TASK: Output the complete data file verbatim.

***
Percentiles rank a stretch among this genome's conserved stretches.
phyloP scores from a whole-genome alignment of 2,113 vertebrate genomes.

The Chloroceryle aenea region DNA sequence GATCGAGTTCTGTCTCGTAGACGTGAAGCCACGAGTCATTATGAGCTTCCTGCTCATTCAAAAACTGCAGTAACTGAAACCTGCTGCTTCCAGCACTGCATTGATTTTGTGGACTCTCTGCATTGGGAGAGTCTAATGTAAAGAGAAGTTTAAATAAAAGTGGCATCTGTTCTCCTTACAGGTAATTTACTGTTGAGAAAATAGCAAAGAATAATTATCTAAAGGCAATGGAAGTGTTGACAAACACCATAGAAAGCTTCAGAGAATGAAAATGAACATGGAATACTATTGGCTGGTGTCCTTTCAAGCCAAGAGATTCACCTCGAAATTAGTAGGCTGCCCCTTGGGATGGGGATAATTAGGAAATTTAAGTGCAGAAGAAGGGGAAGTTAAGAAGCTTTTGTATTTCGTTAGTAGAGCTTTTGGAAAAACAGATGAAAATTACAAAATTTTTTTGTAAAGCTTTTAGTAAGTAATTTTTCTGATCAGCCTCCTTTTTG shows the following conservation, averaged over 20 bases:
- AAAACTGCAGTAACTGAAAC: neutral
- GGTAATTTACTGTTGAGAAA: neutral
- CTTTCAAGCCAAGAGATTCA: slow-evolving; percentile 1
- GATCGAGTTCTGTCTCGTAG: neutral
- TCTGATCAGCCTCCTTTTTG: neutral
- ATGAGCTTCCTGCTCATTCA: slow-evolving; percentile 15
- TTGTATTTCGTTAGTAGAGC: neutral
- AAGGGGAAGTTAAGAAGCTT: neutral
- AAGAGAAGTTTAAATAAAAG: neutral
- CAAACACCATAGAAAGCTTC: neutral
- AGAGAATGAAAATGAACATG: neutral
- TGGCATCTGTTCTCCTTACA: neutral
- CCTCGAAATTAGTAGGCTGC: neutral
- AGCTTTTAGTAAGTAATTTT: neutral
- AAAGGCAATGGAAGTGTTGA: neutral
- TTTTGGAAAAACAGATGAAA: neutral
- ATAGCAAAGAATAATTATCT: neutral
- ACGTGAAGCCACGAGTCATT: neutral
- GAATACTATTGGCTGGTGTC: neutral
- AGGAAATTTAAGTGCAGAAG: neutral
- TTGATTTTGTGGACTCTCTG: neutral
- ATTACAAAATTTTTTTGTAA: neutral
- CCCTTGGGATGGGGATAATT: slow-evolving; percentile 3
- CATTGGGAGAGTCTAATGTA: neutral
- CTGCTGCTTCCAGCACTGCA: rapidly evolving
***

Percentiles rank a stretch among this genome's conserved stretches.
phyloP scores from a whole-genome alignment of 2,113 vertebrate genomes.

The Chloroceryle aenea region DNA sequence GATCGAGTTCTGTCTCGTAGACGTGAAGCCACGAGTCATTATGAGCTTCCTGCTCATTCAAAAACTGCAGTAACTGAAACCTGCTGCTTCCAGCACTGCATTGATTTTGTGGACTCTCTGCATTGGGAGAGTCTAATGTAAAGAGAAGTTTAAATAAAAGTGGCATCTGTTCTCCTTACAGGTAATTTACTGTTGAGAAAATAGCAAAGAATAATTATCTAAAGGCAATGGAAGTGTTGACAAACACCATAGAAAGCTTCAGAGAATGAAAATGAACATGGAATACTATTGGCTGGTGTCCTTTCAAGCCAAGAGATTCACCTCGAAATTAGTAGGCTGCCCCTTGGGATGGGGATAATTAGGAAATTTAAGTGCAGAAGAAGGGGAAGTTAAGAAGCTTTTGTATTTCGTTAGTAGAGCTTTTGGAAAAACAGATGAAAATTACAAAATTTTTTTGTAAAGCTTTTAGTAAGTAATTTTTCTGATCAGCCTCCTTTTTG shows the following conservation, averaged over 20 bases:
- AAAACTGCAGTAACTGAAAC: neutral
- GGTAATTTACTGTTGAGAAA: neutral
- CTTTCAAGCCAAGAGATTCA: slow-evolving; percentile 1
- GATCGAGTTCTGTCTCGTAG: neutral
- TCTGATCAGCCTCCTTTTTG: neutral
- ATGAGCTTCCTGCTCATTCA: slow-evolving; percentile 15
- TTGTATTTCGTTAGTAGAGC: neutral
- AAGGGGAAGTTAAGAAGCTT: neutral
- AAGAGAAGTTTAAATAAAAG: neutral
- CAAACACCATAGAAAGCTTC: neutral
- AGAGAATGAAAATGAACATG: neutral
- TGGCATCTGTTCTCCTTACA: neutral
- CCTCGAAATTAGTAGGCTGC: neutral
- AGCTTTTAGTAAGTAATTTT: neutral
- AAAGGCAATGGAAGTGTTGA: neutral
- TTTTGGAAAAACAGATGAAA: neutral
- ATAGCAAAGAATAATTATCT: neutral
- ACGTGAAGCCACGAGTCATT: neutral
- GAATACTATTGGCTGGTGTC: neutral
- AGGAAATTTAAGTGCAGAAG: neutral
- TTGATTTTGTGGACTCTCTG: neutral
- ATTACAAAATTTTTTTGTAA: neutral
- CCCTTGGGATGGGGATAATT: slow-evolving; percentile 3
- CATTGGGAGAGTCTAATGTA: neutral
- CTGCTGCTTCCAGCACTGCA: rapidly evolving